Posted by Emily Lakdawalla on 2011/01/13 11:42 CST
A terrific set of Goldstone radar images of a good-sized near-Earth asteroids named 2010 JL33 was posted to the JPL website yesterday. They also posted a movie version but something about these pixelated radar image series absolutely begs for them to be displayed as an old-school animated GIF, so I made one.
Posted by Emily Lakdawalla on 2009/12/17 04:28 CST
The Cassini mission announced today the first observation of a specular reflection off of a lake on Titan. A specular reflection is a mirror-like flash, and you only get one when you have a mirror-like surface -- very, very smooth.
Posted by Emily Lakdawalla on 2009/10/06 05:19 CDT
Today's science press release out of the Division of Planetary Sciences meeting concerns changes in lakes near Titan's south pole observed during Cassini's mission. In brief, repeat Cassini RADAR observations of the same spots during different Titan flybys turned up places where there appeared to be dark lakes in earlier images and dry lakes in later images.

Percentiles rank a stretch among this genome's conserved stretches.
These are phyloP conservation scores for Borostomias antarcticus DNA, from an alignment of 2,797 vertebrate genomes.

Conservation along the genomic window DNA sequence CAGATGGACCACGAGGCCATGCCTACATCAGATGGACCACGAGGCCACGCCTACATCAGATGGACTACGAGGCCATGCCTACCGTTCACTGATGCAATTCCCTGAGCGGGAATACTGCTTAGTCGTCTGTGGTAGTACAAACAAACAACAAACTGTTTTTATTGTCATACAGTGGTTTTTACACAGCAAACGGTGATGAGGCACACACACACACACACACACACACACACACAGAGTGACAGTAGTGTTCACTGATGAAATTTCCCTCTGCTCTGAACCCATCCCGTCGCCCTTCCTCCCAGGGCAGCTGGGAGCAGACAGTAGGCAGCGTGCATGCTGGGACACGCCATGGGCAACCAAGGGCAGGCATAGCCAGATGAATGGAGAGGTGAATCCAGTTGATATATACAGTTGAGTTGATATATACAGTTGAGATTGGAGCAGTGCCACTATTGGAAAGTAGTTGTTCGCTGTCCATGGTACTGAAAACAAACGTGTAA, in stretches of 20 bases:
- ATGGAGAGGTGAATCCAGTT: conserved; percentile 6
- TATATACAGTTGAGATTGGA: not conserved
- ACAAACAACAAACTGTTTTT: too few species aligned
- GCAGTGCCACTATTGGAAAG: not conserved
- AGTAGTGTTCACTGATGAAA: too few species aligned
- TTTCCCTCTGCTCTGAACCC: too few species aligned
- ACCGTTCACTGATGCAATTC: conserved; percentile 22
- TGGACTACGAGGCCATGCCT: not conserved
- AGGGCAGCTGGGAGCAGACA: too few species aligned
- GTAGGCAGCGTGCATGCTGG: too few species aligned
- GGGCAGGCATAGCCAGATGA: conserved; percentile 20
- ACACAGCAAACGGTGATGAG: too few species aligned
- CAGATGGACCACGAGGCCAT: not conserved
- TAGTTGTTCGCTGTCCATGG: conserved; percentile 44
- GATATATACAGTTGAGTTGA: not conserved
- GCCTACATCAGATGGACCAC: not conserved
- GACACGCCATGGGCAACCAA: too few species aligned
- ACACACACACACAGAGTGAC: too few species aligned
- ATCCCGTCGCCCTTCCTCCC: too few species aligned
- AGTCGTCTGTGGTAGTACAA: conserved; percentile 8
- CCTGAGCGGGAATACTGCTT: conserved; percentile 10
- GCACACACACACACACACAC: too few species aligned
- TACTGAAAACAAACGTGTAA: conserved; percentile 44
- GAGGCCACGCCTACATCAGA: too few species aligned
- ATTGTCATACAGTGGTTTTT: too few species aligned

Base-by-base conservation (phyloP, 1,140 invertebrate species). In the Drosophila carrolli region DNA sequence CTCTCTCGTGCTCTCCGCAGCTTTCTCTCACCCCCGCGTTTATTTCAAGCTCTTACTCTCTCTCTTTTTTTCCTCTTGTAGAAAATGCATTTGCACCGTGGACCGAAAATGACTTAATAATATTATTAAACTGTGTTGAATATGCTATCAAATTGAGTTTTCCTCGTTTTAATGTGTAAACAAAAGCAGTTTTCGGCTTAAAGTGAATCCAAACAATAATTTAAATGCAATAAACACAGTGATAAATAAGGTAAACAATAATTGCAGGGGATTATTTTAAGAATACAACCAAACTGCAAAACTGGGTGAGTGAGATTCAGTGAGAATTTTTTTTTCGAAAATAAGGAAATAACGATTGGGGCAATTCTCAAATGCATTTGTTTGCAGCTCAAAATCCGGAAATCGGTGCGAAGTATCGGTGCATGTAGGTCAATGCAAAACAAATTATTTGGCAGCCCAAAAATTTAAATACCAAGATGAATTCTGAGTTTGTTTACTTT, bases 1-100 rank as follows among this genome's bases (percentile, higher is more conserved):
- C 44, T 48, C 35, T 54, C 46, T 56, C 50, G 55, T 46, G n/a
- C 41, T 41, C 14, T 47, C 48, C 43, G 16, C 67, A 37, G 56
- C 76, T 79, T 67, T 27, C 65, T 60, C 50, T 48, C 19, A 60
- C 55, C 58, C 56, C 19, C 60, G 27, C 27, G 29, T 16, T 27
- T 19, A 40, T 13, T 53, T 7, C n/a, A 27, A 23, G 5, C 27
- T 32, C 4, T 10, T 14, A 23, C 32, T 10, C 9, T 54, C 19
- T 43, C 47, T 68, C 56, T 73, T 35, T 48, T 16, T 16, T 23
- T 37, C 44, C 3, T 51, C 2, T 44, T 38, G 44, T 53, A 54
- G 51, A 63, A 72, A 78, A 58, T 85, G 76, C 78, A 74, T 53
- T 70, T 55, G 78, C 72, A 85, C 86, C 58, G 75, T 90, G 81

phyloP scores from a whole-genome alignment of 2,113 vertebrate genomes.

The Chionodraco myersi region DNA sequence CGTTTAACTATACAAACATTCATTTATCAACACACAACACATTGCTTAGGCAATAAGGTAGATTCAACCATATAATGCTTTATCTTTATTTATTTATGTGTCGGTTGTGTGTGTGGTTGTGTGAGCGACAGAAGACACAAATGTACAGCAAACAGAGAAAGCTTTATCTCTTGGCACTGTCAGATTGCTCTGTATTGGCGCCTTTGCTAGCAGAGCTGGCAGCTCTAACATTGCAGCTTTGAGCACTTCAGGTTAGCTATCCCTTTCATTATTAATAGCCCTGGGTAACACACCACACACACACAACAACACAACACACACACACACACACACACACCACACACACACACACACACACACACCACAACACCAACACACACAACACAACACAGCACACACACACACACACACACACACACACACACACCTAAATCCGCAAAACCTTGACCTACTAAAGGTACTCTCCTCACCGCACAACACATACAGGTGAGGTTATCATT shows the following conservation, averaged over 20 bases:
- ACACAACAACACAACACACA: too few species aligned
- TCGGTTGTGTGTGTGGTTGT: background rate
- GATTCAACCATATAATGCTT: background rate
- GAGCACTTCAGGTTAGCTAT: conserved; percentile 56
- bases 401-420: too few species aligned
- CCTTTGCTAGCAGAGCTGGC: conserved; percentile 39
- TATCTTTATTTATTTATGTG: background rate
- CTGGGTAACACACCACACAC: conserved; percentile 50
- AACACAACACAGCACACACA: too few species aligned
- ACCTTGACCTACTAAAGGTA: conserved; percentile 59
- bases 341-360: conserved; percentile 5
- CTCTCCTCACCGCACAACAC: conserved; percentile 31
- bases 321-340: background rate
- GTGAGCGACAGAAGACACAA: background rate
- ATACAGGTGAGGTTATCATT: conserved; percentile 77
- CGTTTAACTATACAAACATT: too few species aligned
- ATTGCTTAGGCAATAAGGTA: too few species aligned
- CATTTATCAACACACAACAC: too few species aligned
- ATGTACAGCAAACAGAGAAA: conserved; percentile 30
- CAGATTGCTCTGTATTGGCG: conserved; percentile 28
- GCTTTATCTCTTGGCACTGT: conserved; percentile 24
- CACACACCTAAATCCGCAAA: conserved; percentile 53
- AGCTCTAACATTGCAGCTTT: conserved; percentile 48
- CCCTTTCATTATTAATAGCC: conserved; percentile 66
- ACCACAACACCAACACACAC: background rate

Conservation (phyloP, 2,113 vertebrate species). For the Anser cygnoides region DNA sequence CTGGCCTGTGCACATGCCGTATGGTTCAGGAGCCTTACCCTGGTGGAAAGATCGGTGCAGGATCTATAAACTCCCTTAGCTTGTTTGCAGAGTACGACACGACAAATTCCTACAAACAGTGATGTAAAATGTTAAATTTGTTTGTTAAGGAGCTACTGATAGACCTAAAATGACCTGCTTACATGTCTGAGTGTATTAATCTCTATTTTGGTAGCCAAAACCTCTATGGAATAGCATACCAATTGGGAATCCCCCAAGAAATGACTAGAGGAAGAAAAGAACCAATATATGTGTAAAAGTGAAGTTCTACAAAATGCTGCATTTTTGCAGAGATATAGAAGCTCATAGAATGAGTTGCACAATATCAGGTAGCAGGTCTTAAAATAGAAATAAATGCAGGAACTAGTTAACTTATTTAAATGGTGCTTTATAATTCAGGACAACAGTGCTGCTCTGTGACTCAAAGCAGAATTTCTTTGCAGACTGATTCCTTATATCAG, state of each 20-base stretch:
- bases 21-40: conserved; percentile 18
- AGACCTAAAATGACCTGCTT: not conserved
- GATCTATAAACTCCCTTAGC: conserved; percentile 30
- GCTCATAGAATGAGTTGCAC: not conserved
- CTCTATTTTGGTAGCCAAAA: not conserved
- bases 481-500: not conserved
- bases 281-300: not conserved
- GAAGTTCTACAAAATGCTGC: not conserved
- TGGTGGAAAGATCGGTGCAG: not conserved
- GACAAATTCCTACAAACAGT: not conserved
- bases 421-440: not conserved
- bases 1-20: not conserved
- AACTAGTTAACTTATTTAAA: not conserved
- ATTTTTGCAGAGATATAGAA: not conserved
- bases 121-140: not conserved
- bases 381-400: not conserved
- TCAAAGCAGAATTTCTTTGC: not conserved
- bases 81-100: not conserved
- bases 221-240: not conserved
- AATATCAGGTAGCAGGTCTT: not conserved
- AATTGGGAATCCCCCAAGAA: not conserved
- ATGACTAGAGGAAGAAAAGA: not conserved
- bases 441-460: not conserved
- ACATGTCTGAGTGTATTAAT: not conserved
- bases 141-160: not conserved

Posted by Emily Lakdawalla on 2008/01/11 04:31 CST
One of the major results from the Cassini mission last year was the production of a mosaic of images from its RADAR instrument covering Titan's north pole. Titan's north pole has lakes upon lakes, some big, some small, but everywhere you look, there they are.
Posted by Emily Lakdawalla on 2007/10/11 12:32 CDT
Lakes have been spotted near the south pole of Titan before, in this image by the ISS team, which was considered compelling but not conclusive at the time.
Posted by Doug Ellison on 2007/08/24 05:38 CDT
"What plays in Potsdam stays in Potsdam" - that's how Ralph described a problem I mentioned over at UMSF where I explained I couldn't combine the audio of my talk with the MOV of the slides because you're not allowed to record presentations. It's "law of the stag" for conferences. So, in the spirit of the law, here's an overview of Ralph's excellent overview of Titanian geology as seen by various RADAR passes.